The South African Reserve Bank (SARB) has announced it will explore the feasibility of a general purpose or retail central bank digital currency (CBDC).
South Africa was one of the first to trial a digital currency as part of Project Khokha. However, that focused on a wholesale CBDC for high-value transactions. A second iteration, Project Khokha 2, kicked off earlier this year.
The central bank confirmed that it has not decided about a consumer-focused digital rand but plans to explore various technologies and policy, regulatory, security, and risk management issues.
The study aims to help the SARB analyse how well a CBDC will fit in with its policies and mandate. As per the press release, the Central Bank is interested in studying the feasibility of digital currencies. Also, the study aims to issue a digital currency that can be used by the general public in South Africa for the retail of various goods and services.
Interestingly, the press release has clearly mentioned that this study is completely different from Project Khokha. The latter was started in 2017 to explore whether payment scalability was possible using the Ethereum network. This project reportedly “exceeded the transaction performance target at 70,000 transactions in less than two hours.”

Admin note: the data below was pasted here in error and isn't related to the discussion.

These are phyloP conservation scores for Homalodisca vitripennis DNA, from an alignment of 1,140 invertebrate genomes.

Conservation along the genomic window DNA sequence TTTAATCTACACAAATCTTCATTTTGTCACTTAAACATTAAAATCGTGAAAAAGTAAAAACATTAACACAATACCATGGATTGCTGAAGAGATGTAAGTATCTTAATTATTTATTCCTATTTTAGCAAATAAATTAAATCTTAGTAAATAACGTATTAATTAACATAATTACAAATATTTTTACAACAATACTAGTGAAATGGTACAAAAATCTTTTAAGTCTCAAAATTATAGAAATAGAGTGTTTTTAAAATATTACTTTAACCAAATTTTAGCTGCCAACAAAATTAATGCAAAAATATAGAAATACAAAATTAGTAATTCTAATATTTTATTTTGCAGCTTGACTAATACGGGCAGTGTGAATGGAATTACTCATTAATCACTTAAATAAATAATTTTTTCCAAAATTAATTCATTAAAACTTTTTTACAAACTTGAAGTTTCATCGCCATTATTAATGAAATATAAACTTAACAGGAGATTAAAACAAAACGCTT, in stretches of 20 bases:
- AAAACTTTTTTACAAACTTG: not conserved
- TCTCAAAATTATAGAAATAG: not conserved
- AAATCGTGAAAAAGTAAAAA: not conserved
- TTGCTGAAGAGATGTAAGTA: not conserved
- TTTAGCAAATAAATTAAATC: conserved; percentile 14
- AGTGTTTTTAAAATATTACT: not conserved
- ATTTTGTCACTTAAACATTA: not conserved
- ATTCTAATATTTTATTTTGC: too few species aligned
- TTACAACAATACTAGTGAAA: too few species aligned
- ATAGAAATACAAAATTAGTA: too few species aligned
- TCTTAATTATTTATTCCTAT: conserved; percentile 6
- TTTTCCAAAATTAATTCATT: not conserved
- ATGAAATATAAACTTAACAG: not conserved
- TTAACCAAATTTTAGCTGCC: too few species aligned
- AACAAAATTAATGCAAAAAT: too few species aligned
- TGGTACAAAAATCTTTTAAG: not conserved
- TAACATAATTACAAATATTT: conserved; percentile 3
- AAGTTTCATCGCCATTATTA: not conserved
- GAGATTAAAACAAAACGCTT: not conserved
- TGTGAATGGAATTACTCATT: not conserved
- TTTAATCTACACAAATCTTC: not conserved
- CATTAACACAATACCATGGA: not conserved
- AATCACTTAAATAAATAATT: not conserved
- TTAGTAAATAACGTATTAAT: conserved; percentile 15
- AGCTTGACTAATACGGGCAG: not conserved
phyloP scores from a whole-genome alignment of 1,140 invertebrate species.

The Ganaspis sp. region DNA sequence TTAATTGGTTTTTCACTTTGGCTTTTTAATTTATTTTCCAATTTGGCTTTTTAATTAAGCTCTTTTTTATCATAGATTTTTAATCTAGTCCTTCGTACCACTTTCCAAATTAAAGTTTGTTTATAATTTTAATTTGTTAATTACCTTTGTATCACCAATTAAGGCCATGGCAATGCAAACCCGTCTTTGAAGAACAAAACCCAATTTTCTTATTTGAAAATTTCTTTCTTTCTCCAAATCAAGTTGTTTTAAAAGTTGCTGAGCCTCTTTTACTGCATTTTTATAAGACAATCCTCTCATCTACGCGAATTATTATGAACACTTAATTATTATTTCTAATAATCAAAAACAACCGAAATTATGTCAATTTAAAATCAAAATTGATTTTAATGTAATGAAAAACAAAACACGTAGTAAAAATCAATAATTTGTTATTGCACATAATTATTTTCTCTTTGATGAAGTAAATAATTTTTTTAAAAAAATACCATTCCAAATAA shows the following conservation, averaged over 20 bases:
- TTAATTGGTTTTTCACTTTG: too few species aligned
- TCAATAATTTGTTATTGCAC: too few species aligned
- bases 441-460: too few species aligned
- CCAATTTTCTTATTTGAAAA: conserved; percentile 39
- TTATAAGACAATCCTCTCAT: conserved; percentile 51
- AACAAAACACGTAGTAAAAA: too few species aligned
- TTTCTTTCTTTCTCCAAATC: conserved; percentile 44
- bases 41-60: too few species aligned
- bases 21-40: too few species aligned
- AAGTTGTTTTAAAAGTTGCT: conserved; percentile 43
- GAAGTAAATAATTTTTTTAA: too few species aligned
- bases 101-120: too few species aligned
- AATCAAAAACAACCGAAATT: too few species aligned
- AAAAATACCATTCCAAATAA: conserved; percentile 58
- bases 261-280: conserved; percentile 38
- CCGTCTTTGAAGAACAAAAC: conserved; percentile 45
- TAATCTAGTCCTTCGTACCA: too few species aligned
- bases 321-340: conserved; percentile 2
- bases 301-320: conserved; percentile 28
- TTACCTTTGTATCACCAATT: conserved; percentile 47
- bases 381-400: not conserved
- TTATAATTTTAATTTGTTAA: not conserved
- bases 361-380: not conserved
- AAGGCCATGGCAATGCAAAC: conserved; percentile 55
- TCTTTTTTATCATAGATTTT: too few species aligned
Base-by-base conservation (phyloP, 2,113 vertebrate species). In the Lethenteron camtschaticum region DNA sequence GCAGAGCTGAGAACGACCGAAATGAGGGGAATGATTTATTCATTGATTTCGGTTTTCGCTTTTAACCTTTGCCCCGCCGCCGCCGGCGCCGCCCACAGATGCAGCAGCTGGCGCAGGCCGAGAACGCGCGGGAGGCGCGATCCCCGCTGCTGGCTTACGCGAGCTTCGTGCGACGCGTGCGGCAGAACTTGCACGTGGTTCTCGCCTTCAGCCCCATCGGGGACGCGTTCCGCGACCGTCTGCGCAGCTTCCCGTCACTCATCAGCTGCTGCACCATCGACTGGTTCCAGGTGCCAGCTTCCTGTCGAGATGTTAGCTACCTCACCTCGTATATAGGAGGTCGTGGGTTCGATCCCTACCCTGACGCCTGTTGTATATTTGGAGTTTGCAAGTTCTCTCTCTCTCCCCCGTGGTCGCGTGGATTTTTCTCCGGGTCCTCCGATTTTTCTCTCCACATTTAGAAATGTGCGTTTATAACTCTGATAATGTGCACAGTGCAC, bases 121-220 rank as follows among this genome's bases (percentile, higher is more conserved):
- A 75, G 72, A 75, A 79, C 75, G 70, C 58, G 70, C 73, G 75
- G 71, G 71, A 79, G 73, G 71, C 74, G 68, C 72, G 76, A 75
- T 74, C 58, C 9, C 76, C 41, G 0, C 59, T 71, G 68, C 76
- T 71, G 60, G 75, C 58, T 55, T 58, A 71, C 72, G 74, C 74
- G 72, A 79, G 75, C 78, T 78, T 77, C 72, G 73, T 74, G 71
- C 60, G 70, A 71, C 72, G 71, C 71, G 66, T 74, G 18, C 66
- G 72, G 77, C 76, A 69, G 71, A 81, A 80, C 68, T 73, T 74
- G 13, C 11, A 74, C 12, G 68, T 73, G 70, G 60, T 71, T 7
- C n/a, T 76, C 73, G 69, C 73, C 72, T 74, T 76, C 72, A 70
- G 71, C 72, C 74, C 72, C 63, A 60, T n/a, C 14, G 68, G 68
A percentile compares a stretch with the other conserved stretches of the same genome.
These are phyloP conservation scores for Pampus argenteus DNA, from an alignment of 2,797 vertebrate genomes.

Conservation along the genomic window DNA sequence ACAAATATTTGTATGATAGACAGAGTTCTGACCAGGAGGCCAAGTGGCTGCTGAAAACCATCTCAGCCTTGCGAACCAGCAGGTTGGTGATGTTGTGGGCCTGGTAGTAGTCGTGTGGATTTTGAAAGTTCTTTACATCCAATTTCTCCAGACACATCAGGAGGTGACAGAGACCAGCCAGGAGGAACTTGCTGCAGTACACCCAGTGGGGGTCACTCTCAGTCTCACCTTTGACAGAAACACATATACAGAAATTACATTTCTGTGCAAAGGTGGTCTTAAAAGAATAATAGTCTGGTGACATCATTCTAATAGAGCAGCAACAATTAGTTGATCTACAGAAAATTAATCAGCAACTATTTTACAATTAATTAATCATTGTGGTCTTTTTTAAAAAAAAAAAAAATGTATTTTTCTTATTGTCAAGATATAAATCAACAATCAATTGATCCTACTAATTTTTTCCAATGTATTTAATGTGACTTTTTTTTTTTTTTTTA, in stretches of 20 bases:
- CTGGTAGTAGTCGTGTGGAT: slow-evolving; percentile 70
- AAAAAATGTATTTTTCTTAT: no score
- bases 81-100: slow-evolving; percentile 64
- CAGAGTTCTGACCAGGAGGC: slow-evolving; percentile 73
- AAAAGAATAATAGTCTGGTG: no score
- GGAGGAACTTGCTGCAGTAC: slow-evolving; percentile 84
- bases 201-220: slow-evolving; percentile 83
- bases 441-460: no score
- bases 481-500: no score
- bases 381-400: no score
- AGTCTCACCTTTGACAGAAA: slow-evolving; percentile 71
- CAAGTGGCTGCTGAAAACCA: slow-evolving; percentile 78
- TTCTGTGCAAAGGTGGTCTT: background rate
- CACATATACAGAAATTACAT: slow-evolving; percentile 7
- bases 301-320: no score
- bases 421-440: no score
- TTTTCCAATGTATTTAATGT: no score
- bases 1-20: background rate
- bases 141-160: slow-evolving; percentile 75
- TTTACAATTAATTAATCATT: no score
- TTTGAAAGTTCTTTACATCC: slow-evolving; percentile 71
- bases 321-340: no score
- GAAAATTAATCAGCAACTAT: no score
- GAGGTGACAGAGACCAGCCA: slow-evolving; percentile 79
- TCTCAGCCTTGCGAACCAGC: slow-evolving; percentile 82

Numerous central banks around the world are exploring the topic. Amongst the major economies, China leads the way in terms of advancing its digital yuan trials. Recently, South Korea opened bidding for a technology solution for its potential CBDC. And Israel and Bahrain joined the party two weeks ago.
One thing that’s clear is that every country has a different set of issues that it’s looking to address with a CBDC. In China, as it moves to a cashless society, retail payments are dominated by two large providers Alipay and WeChat Pay.
A CBDC can potentially enhance competition. Financial inclusion, particularly in farming areas, is another factor as cash starts to disappear.
The South African Reserve Bank did not clarify the specific issues it is looking to address. While cash may still be widely used in South Africa, financial inclusion could be a major factor. A study showed that 14 million adults remained unbanked as of 2017.
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